Not so traditional then—contaminated, as all of them, by the society they have found refuge in. Cam files the thought away for later, and says, simply, with the same brash impoliteness, “When your revered grandmother died, one of the doctors came to you — a Galactic one, with a face young enough to be one of your sons. He waited until you were alone, out of the presence of your elders. He said he was sorry, that perhaps it was inappropriate —”
She hears more than sees Thanh Ha’s sharp indrawn breath, and knows that she has her.
“— that he knew she’d refused perpetuation, but surely she’d made a mistake, that everyone wanted to live forever, and that she hadn’t been all right in the end, not in full possession of her mind …”
The noise Thanh Ha makes as she puts her cup back on its saucer is like a gunshot in the room. “I told him he was a fool. That my grandmother’s soul was in the Hell of the underworld, wending its way towards reincarnation, and that perpetuation was nothing but a record, a broken image of who she’d been, no better than a vid or a still.”
Cam puts her own cup back on the table, and leans with both elbows on the rough metal surface. “But still, you took the chip. You kept it, and breathed not a word to your elders. Not during the preparations, not during the procession or the burial, or the hundred days of burning incense for her soul.”
Thanh Ha’s hands shake, for a bare moment before she stills them. “Assuming this is true …”
Cam smiles. “Be assured that it is. I can produce the testimony of Doctor Elliott at the Marion Sims hospital, if this becomes necessary.”
Doctor Elliott meant well, Cam knows — they always do. He thought Thanh Ha would find a suitable virtual universe for her grandmother — give her a second life in which her grandsons and granddaughters could visit her, in a place where the rules are more elastic than in the physical world. For most Galactics, there is no shame in being a Perpetuate; or, indeed, much difference between Perpetuates and the living. Perpetuates hold bank accounts and run businesses; and even gather into families of their own. They can’t reproduce, or leave their host universes, but surely that’s such a small price to pay for life after death?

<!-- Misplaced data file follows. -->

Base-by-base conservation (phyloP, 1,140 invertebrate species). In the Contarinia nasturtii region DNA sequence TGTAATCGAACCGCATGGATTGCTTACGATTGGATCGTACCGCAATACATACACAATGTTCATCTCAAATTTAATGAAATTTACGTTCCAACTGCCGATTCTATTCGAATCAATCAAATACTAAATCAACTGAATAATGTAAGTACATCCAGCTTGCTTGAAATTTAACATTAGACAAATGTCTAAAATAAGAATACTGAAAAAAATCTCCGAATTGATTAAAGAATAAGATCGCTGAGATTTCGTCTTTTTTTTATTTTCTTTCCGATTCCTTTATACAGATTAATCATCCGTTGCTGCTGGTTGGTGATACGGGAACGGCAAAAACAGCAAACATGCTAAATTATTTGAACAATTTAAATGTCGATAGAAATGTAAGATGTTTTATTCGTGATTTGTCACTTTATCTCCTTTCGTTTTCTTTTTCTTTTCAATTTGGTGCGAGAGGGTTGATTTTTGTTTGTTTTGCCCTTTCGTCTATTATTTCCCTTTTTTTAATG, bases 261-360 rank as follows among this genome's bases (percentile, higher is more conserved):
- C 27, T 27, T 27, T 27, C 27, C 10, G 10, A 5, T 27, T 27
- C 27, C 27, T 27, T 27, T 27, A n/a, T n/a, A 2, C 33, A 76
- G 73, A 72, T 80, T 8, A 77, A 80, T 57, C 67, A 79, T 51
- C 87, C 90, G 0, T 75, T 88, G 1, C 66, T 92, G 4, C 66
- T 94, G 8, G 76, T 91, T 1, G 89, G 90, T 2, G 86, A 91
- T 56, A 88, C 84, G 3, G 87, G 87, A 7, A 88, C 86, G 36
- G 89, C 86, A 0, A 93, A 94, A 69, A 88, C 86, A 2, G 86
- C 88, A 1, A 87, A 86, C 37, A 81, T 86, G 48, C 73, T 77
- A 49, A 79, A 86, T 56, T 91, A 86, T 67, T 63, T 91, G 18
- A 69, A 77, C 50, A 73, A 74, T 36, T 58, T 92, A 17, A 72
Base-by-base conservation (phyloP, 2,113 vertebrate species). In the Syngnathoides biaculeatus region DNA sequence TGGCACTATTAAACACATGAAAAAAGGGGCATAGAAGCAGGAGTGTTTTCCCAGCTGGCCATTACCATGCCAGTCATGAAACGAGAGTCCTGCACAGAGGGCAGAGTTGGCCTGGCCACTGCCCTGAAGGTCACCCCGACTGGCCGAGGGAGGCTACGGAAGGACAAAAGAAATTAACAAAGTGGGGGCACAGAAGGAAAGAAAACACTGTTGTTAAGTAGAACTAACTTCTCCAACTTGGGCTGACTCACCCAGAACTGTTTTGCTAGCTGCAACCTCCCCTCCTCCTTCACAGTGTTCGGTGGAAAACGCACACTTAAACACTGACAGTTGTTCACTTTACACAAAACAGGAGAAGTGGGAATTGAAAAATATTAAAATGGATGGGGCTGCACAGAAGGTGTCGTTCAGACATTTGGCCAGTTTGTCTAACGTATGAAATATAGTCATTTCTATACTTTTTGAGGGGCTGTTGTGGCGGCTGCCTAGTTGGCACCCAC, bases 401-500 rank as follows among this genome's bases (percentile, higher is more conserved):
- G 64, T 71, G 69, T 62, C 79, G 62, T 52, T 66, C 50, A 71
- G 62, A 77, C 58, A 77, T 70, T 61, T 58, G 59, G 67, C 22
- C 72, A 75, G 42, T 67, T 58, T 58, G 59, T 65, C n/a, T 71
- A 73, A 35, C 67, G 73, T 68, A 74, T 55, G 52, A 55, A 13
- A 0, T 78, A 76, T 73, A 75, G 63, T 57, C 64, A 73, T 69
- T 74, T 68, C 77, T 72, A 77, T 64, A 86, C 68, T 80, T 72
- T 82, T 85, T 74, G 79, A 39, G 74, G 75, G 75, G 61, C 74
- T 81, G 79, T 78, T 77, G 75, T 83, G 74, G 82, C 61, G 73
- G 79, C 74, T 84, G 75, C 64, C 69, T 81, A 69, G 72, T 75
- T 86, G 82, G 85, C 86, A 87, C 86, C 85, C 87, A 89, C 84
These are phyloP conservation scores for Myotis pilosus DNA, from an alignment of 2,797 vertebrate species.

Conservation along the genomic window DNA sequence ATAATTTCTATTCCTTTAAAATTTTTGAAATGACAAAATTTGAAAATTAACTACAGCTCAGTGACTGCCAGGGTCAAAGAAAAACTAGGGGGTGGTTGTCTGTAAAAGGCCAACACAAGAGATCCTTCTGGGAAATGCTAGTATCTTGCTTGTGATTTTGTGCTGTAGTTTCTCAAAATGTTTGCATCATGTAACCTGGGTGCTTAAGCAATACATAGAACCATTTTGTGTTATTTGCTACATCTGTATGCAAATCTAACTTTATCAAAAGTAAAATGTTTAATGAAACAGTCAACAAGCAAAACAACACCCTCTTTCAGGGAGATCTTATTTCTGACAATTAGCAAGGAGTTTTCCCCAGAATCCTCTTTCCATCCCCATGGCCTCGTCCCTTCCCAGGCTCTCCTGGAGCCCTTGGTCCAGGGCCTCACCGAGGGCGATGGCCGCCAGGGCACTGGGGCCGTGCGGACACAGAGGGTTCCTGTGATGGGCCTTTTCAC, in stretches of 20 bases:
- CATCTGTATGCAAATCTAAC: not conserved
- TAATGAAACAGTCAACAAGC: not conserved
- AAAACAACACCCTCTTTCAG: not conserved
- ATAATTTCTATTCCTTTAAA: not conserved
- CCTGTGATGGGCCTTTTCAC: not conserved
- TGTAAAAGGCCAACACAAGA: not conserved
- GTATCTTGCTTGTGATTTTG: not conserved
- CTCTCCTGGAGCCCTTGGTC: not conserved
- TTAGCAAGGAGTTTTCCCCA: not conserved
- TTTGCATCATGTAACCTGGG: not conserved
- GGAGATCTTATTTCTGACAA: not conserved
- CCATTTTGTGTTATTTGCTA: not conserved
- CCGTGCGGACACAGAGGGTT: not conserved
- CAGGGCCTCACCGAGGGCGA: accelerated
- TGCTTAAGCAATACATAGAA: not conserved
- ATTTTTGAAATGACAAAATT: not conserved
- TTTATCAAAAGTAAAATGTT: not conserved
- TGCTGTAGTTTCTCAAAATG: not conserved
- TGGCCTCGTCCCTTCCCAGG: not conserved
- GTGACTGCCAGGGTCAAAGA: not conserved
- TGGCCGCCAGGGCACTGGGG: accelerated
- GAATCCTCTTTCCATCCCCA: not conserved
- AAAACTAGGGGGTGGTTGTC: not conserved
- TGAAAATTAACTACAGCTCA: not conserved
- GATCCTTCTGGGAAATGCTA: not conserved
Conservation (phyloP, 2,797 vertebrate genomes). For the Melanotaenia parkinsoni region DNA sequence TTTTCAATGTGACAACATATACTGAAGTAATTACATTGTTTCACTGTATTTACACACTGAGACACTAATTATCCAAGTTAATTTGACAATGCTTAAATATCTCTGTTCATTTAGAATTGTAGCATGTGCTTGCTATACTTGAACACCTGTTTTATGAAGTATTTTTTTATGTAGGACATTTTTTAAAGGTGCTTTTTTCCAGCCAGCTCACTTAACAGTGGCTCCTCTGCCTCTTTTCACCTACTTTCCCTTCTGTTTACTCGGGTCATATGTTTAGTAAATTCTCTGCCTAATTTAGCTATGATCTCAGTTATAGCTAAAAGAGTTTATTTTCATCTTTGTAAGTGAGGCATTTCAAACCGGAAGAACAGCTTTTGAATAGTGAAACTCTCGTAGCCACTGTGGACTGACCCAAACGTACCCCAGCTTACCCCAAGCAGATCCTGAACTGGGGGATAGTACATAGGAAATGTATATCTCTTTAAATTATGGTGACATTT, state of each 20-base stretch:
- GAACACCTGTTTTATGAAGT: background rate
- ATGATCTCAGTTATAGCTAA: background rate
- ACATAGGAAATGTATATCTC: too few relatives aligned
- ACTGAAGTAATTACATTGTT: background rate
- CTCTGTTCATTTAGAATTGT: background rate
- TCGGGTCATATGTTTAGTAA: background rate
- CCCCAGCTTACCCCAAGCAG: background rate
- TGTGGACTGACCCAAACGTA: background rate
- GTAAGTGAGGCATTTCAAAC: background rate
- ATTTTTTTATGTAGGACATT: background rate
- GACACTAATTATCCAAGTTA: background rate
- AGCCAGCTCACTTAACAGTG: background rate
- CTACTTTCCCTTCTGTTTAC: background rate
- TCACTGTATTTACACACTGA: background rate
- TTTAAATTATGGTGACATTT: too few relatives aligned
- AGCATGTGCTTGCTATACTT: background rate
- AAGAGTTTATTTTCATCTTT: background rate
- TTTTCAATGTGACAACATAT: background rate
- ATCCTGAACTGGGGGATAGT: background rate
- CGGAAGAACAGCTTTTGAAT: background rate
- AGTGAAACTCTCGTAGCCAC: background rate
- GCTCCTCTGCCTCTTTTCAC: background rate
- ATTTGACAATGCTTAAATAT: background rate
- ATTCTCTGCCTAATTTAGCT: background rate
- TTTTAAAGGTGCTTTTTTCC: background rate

The problem is that Doctor Elliott isn’t a Rong — and didn’t see what someone like Cam or Thanh Ha would think.
“Fine. What is it that you want?” Than Ha asks.
She’s afraid — believing that Cam will give her away, denounce her to her elders, or hold this knowledge against her as blackmail. Cam breathes out, presents her blandest face to Thanh Ha. “You have no use for the chip.”
“You want it?” Thanh Ha’s laughter is as biting as lime juice on open wounds. “You think I’d give it up?”
“It’s a bother, isn’t it?” Cam keeps her voice pleasant, as if they were discussing the weather or their children. “You could snap it in two with a mere gesture, but that would be like tearing apart a picture of a revered ancestor — a sin that wouldn’t be forgiven. You could look for a virtual universe open to Perpetuates, and give her a new life, but you would have to admit to your elders what you have done …” And they both know, here in the sanctuary of this room, that Thanh Ha won’t do that. “Or you could give it to me.”
Thanh Ha cocks her head, watching Cam like a cock ascertaining a rival’s intentions. “I could. But I don’t know you, do I? You could take it apart as surely as I would snap it — selling memories and feelings piece by piece to eager Galactics, like bits of code or war stories.”
She doesn’t say it, but the name of Steven Carey hovers in the room like a white-garbed, unpropitiated ghost — all the interviews with Rong refugees Carey did, all the war memories he got out from elderly Rong, promising them something grand, something that would capture the experience of their loss—all that, culminating in the bitterness that is the Memorial. “I’m not like that,” Cam says, simply.
“And I’m supposed to trust you?”
She could say the truth, then; could say she doesn’t know who the aunts are, or why they direct her here and there; that she’s as beholden to them as Thanh Ha is to her deceased grandmother, except that the bonds are not of love or of filial piety, but something far coarser — greed and threats and the fear of losing everything. But the aunts pay her to lie, and so she does. “No,” Cam says. “You’re right that you can’t. But I’ll give you my word that I’m not after the chip to take it apart.”
Words mean something; they weigh, like contracts between families in the olden times. Cam uses them cheaply, for they’re the weapon by which she makes her way in life.
Thanh Ha’s hands twitch; her face contracts — but Cam is used to reading the myriad ways of the human heart, and she knows how this will go, as inevitable as a flood — that Thanh Ha will argue and make excuses, and protest about being a filial granddaughter; but that, in the end, she’ll yield to temptation, and give Cam the chip with her grandmother’s simulacrum rather than be left with her silent, unshareable guilt. That’s how it goes; how it always ends.